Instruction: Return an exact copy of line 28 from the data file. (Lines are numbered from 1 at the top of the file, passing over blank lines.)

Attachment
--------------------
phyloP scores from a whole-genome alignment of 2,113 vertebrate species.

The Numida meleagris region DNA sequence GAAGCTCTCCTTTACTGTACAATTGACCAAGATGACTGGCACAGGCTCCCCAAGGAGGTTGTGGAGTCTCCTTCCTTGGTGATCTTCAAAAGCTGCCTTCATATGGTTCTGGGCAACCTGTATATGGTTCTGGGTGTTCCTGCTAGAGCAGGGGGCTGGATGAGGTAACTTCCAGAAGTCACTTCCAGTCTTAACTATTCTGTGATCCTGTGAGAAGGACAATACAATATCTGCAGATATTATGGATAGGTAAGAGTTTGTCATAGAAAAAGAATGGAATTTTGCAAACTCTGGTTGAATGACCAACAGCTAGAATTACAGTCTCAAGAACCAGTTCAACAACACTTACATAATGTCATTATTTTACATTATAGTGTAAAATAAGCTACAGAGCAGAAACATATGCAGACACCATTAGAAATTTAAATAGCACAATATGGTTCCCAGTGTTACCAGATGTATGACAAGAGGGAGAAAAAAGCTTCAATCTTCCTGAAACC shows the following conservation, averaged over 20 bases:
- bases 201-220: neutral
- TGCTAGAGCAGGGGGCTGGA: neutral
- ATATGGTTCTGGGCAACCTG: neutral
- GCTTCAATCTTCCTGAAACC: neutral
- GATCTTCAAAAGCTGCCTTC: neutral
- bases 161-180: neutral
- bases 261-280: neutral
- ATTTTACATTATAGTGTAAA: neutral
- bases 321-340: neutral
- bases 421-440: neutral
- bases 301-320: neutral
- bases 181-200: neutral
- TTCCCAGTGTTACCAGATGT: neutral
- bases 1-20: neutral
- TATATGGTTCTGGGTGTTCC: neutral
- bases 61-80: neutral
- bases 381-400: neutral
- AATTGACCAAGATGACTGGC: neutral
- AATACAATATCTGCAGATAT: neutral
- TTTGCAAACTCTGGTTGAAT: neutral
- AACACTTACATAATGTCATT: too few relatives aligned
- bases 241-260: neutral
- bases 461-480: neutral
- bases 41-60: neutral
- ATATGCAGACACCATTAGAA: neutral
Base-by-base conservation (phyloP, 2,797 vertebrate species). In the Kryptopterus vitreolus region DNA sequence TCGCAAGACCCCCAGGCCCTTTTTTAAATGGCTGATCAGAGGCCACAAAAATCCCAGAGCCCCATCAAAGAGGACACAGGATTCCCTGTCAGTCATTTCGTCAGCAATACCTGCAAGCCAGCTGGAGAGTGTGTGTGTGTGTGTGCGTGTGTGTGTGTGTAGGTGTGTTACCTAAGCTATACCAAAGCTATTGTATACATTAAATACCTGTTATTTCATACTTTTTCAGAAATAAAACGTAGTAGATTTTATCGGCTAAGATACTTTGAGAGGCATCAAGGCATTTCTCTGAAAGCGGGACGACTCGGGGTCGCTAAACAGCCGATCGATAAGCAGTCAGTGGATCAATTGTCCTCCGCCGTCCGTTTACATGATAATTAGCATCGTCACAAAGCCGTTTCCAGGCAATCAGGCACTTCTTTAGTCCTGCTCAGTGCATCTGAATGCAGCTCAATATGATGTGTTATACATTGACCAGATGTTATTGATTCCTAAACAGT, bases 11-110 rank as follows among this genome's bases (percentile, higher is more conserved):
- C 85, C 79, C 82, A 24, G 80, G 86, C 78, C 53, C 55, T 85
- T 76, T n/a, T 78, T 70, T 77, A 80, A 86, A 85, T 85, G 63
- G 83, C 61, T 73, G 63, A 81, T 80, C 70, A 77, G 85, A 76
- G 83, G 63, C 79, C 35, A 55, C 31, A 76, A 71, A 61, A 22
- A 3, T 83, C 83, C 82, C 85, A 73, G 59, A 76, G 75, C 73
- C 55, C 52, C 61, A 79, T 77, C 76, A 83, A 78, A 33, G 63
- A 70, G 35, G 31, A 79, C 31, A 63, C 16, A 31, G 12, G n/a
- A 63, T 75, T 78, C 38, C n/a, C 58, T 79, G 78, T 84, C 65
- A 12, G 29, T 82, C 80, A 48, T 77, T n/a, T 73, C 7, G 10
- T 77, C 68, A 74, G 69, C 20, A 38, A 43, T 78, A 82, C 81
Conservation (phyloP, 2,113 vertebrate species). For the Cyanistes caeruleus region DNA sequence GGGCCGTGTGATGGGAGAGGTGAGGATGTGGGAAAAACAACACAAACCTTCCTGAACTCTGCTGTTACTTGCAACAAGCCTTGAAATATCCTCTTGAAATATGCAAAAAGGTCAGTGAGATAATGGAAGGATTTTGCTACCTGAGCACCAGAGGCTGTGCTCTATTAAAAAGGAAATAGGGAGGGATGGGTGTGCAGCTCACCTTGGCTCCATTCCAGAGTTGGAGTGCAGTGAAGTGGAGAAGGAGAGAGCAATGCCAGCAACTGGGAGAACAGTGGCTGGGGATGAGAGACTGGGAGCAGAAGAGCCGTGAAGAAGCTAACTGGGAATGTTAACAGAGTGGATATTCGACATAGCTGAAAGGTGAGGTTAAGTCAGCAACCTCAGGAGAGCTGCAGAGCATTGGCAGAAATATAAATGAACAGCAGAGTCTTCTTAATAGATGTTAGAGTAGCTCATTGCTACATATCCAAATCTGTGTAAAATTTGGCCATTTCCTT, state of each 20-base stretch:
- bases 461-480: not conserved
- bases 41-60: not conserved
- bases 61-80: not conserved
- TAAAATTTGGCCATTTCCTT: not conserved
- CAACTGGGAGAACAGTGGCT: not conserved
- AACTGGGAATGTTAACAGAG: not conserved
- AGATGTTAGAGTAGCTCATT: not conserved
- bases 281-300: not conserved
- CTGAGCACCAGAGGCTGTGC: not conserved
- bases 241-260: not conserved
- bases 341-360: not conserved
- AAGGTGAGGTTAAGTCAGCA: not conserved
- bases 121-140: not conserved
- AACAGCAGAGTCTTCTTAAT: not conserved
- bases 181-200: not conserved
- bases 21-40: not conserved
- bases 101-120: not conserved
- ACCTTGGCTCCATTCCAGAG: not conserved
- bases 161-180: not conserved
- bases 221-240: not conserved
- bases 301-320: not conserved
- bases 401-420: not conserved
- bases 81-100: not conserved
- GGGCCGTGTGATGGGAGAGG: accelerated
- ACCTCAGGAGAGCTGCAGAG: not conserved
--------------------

Base-by-base conservation (phyloP, 2,797 vertebrate species). In the Kryptopterus vitreolus region DNA sequence TCGCAAGACCCCCAGGCCCTTTTTTAAATGGCTGATCAGAGGCCACAAAAATCCCAGAGCCCCATCAAAGAGGACACAGGATTCCCTGTCAGTCATTTCGTCAGCAATACCTGCAAGCCAGCTGGAGAGTGTGTGTGTGTGTGTGCGTGTGTGTGTGTGTAGGTGTGTTACCTAAGCTATACCAAAGCTATTGTATACATTAAATACCTGTTATTTCATACTTTTTCAGAAATAAAACGTAGTAGATTTTATCGGCTAAGATACTTTGAGAGGCATCAAGGCATTTCTCTGAAAGCGGGACGACTCGGGGTCGCTAAACAGCCGATCGATAAGCAGTCAGTGGATCAATTGTCCTCCGCCGTCCGTTTACATGATAATTAGCATCGTCACAAAGCCGTTTCCAGGCAATCAGGCACTTCTTTAGTCCTGCTCAGTGCATCTGAATGCAGCTCAATATGATGTGTTATACATTGACCAGATGTTATTGATTCCTAAACAGT, bases 11-110 rank as follows among this genome's bases (percentile, higher is more conserved):